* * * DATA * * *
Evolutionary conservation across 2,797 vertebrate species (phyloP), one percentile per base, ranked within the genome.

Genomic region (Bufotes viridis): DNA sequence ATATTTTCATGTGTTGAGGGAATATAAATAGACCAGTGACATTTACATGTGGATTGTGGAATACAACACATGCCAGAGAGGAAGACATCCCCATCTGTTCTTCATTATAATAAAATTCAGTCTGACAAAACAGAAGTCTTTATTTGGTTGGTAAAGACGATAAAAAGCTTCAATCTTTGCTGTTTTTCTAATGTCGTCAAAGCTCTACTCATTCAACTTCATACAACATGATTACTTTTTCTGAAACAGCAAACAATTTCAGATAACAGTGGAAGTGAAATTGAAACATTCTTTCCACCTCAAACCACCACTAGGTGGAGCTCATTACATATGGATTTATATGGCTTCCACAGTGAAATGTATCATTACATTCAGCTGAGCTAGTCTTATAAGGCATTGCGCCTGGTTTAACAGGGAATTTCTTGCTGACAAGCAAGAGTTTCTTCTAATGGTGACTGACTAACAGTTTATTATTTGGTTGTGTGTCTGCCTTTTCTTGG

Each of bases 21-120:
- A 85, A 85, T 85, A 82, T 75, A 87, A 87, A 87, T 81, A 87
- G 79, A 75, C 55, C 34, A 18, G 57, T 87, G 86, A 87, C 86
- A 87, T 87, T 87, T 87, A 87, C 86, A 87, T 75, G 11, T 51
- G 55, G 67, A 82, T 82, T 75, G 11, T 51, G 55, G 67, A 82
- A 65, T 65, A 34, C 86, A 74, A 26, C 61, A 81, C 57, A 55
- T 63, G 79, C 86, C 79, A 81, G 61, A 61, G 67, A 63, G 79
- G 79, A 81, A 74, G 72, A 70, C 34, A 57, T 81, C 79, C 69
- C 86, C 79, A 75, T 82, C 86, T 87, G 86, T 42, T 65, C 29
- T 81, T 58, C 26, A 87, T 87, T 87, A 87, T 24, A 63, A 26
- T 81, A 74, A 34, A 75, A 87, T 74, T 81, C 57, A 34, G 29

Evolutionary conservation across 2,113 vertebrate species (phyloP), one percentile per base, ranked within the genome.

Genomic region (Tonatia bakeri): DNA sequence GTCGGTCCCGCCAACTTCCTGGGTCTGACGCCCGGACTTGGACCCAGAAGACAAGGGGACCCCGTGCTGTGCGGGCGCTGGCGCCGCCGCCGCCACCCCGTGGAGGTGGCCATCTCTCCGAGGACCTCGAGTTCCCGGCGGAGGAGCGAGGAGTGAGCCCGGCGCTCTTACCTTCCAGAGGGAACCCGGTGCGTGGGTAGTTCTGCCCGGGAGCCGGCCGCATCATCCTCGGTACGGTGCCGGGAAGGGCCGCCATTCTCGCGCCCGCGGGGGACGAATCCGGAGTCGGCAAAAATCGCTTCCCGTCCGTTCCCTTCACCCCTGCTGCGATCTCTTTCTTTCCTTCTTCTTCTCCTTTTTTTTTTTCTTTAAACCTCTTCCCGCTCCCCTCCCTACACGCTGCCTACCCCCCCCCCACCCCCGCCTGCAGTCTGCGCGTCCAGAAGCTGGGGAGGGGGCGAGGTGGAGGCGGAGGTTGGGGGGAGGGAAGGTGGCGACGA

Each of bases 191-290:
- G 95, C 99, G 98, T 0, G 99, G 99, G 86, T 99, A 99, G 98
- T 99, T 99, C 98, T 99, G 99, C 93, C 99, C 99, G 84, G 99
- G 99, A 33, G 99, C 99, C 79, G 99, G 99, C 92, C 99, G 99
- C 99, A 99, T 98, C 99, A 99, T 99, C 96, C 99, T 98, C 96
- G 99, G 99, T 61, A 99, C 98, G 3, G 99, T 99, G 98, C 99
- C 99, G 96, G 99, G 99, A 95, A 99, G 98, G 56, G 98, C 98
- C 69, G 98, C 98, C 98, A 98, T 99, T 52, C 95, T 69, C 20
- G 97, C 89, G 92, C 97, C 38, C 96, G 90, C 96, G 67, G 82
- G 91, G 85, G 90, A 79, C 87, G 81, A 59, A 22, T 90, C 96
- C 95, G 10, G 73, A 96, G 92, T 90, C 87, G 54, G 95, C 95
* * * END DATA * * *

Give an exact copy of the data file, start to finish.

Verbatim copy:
Evolutionary conservation across 2,797 vertebrate species (phyloP), one percentile per base, ranked within the genome.

Genomic region (Bufotes viridis): DNA sequence ATATTTTCATGTGTTGAGGGAATATAAATAGACCAGTGACATTTACATGTGGATTGTGGAATACAACACATGCCAGAGAGGAAGACATCCCCATCTGTTCTTCATTATAATAAAATTCAGTCTGACAAAACAGAAGTCTTTATTTGGTTGGTAAAGACGATAAAAAGCTTCAATCTTTGCTGTTTTTCTAATGTCGTCAAAGCTCTACTCATTCAACTTCATACAACATGATTACTTTTTCTGAAACAGCAAACAATTTCAGATAACAGTGGAAGTGAAATTGAAACATTCTTTCCACCTCAAACCACCACTAGGTGGAGCTCATTACATATGGATTTATATGGCTTCCACAGTGAAATGTATCATTACATTCAGCTGAGCTAGTCTTATAAGGCATTGCGCCTGGTTTAACAGGGAATTTCTTGCTGACAAGCAAGAGTTTCTTCTAATGGTGACTGACTAACAGTTTATTATTTGGTTGTGTGTCTGCCTTTTCTTGG

Each of bases 21-120:
- A 85, A 85, T 85, A 82, T 75, A 87, A 87, A 87, T 81, A 87
- G 79, A 75, C 55, C 34, A 18, G 57, T 87, G 86, A 87, C 86
- A 87, T 87, T 87, T 87, A 87, C 86, A 87, T 75, G 11, T 51
- G 55, G 67, A 82, T 82, T 75, G 11, T 51, G 55, G 67, A 82
- A 65, T 65, A 34, C 86, A 74, A 26, C 61, A 81, C 57, A 55
- T 63, G 79, C 86, C 79, A 81, G 61, A 61, G 67, A 63, G 79
- G 79, A 81, A 74, G 72, A 70, C 34, A 57, T 81, C 79, C 69
- C 86, C 79, A 75, T 82, C 86, T 87, G 86, T 42, T 65, C 29
- T 81, T 58, C 26, A 87, T 87, T 87, A 87, T 24, A 63, A 26
- T 81, A 74, A 34, A 75, A 87, T 74, T 81, C 57, A 34, G 29

Evolutionary conservation across 2,113 vertebrate species (phyloP), one percentile per base, ranked within the genome.

Genomic region (Tonatia bakeri): DNA sequence GTCGGTCCCGCCAACTTCCTGGGTCTGACGCCCGGACTTGGACCCAGAAGACAAGGGGACCCCGTGCTGTGCGGGCGCTGGCGCCGCCGCCGCCACCCCGTGGAGGTGGCCATCTCTCCGAGGACCTCGAGTTCCCGGCGGAGGAGCGAGGAGTGAGCCCGGCGCTCTTACCTTCCAGAGGGAACCCGGTGCGTGGGTAGTTCTGCCCGGGAGCCGGCCGCATCATCCTCGGTACGGTGCCGGGAAGGGCCGCCATTCTCGCGCCCGCGGGGGACGAATCCGGAGTCGGCAAAAATCGCTTCCCGTCCGTTCCCTTCACCCCTGCTGCGATCTCTTTCTTTCCTTCTTCTTCTCCTTTTTTTTTTTCTTTAAACCTCTTCCCGCTCCCCTCCCTACACGCTGCCTACCCCCCCCCCACCCCCGCCTGCAGTCTGCGCGTCCAGAAGCTGGGGAGGGGGCGAGGTGGAGGCGGAGGTTGGGGGGAGGGAAGGTGGCGACGA

Each of bases 191-290:
- G 95, C 99, G 98, T 0, G 99, G 99, G 86, T 99, A 99, G 98
- T 99, T 99, C 98, T 99, G 99, C 93, C 99, C 99, G 84, G 99
- G 99, A 33, G 99, C 99, C 79, G 99, G 99, C 92, C 99, G 99
- C 99, A 99, T 98, C 99, A 99, T 99, C 96, C 99, T 98, C 96
- G 99, G 99, T 61, A 99, C 98, G 3, G 99, T 99, G 98, C 99
- C 99, G 96, G 99, G 99, A 95, A 99, G 98, G 56, G 98, C 98
- C 69, G 98, C 98, C 98, A 98, T 99, T 52, C 95, T 69, C 20
- G 97, C 89, G 92, C 97, C 38, C 96, G 90, C 96, G 67, G 82
- G 91, G 85, G 90, A 79, C 87, G 81, A 59, A 22, T 90, C 96
- C 95, G 10, G 73, A 96, G 92, T 90, C 87, G 54, G 95, C 95